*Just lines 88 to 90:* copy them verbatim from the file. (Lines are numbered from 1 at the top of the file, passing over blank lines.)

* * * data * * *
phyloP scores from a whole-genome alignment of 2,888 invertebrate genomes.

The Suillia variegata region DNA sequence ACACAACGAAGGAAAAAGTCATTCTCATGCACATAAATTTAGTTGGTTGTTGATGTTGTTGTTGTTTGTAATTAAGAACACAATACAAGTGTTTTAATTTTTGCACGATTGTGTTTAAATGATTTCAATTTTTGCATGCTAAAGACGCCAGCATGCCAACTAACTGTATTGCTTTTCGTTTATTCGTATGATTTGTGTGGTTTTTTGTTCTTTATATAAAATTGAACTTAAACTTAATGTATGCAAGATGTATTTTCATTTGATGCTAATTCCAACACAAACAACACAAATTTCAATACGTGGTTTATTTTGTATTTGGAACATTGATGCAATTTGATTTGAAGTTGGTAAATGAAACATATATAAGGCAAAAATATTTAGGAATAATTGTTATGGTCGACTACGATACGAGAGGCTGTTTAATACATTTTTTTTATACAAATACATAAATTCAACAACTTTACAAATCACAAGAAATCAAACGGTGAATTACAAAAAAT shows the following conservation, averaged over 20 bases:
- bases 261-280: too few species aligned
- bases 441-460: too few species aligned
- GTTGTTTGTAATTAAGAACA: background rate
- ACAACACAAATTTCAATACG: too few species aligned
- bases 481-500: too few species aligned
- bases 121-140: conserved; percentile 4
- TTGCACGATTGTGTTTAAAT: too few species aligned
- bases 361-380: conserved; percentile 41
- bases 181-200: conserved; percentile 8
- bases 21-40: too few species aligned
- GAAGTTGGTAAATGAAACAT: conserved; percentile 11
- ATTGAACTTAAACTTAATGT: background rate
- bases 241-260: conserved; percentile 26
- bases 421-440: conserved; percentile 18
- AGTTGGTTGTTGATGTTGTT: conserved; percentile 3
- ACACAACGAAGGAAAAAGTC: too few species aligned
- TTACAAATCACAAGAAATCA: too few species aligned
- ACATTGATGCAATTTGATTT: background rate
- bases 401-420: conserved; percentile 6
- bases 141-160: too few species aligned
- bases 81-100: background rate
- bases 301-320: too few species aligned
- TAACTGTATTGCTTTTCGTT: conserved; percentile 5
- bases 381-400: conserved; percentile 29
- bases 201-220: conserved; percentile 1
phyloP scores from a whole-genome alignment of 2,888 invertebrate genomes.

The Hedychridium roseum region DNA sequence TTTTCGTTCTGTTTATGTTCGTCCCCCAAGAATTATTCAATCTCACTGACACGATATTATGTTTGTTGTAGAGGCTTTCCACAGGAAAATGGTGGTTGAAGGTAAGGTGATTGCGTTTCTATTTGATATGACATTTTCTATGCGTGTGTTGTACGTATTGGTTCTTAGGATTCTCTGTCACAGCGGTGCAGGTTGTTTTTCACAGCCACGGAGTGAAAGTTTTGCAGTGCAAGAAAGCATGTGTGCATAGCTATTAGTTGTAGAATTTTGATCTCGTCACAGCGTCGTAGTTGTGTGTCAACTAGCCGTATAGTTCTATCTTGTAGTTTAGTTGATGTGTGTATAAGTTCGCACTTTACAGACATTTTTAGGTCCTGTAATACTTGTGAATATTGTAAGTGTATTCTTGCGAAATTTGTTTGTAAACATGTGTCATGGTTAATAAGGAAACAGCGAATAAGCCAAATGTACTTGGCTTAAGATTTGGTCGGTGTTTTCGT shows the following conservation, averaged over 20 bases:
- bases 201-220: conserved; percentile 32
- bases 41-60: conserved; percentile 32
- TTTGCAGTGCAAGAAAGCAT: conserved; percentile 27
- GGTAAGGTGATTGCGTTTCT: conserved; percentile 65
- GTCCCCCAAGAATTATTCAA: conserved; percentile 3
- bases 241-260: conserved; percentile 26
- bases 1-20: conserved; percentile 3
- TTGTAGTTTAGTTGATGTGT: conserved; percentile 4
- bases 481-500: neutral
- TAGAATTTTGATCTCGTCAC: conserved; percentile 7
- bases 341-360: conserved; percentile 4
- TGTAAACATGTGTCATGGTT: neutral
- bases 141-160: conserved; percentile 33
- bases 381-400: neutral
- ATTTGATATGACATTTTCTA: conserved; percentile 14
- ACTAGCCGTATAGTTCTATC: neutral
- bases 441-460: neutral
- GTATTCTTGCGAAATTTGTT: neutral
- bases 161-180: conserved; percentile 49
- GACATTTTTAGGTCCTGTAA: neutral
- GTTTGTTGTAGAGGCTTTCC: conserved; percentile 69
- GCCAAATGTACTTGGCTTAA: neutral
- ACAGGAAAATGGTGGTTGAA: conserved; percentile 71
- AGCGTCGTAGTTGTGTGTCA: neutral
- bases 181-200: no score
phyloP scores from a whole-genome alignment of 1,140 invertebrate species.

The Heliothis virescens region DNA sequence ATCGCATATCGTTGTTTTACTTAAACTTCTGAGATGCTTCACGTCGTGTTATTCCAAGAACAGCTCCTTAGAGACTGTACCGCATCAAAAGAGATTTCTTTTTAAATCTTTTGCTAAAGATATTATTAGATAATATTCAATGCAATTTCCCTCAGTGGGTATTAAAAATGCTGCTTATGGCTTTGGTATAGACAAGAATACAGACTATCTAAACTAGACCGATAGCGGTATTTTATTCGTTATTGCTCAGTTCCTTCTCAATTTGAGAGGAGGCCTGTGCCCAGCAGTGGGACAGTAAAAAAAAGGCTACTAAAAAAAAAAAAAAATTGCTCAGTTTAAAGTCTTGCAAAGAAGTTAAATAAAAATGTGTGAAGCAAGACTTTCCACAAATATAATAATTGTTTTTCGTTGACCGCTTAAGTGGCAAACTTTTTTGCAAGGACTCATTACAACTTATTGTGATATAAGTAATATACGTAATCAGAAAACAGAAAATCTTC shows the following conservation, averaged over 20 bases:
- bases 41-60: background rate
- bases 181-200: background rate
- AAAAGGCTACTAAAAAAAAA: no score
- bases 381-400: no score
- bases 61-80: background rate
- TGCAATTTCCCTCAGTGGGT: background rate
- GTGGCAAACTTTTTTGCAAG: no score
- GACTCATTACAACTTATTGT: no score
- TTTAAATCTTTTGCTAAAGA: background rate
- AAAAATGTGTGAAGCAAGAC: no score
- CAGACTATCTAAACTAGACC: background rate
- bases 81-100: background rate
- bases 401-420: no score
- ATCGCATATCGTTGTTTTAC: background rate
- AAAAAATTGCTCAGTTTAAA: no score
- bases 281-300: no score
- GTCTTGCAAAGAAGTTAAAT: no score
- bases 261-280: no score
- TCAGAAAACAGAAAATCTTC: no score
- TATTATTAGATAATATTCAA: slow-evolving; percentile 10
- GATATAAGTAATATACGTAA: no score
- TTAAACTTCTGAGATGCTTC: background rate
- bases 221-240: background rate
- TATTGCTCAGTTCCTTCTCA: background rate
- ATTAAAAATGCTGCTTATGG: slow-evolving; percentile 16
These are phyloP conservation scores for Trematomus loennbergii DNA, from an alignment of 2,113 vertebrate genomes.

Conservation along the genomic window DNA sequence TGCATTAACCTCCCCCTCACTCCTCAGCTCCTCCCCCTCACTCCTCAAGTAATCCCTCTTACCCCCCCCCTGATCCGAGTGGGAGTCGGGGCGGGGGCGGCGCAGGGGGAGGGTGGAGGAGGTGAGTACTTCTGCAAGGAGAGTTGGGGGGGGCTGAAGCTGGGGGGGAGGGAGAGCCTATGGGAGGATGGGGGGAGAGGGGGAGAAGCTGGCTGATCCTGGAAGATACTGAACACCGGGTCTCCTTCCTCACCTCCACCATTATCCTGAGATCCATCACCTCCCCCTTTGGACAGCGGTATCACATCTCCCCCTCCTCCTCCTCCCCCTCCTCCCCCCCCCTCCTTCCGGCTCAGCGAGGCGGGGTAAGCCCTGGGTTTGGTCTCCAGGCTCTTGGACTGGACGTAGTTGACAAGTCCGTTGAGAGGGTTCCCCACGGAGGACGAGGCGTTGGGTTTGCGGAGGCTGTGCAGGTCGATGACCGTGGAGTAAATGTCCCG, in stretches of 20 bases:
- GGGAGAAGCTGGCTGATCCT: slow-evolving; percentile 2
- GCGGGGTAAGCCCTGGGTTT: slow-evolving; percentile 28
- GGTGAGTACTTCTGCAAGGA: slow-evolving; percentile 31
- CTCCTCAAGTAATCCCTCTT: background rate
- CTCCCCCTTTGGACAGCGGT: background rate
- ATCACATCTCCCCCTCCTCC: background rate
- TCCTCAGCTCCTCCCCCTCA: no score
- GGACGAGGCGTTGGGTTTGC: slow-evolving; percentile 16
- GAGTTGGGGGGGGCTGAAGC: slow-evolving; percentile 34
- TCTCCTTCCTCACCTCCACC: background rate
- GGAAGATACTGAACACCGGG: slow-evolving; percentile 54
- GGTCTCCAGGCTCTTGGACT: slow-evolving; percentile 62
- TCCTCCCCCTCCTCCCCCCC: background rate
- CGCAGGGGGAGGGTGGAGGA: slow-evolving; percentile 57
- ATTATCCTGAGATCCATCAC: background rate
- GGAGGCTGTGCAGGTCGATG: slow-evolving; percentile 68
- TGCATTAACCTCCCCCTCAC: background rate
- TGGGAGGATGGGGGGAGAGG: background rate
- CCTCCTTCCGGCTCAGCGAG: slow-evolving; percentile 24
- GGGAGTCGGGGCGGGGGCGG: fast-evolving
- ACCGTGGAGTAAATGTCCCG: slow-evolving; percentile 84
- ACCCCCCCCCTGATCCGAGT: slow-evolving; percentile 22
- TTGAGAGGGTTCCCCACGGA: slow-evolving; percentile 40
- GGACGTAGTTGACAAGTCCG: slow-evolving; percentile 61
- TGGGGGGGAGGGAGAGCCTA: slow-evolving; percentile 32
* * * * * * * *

- CTCCCCCTTTGGACAGCGGT: background rate
- ATCACATCTCCCCCTCCTCC: background rate
- TCCTCAGCTCCTCCCCCTCA: no score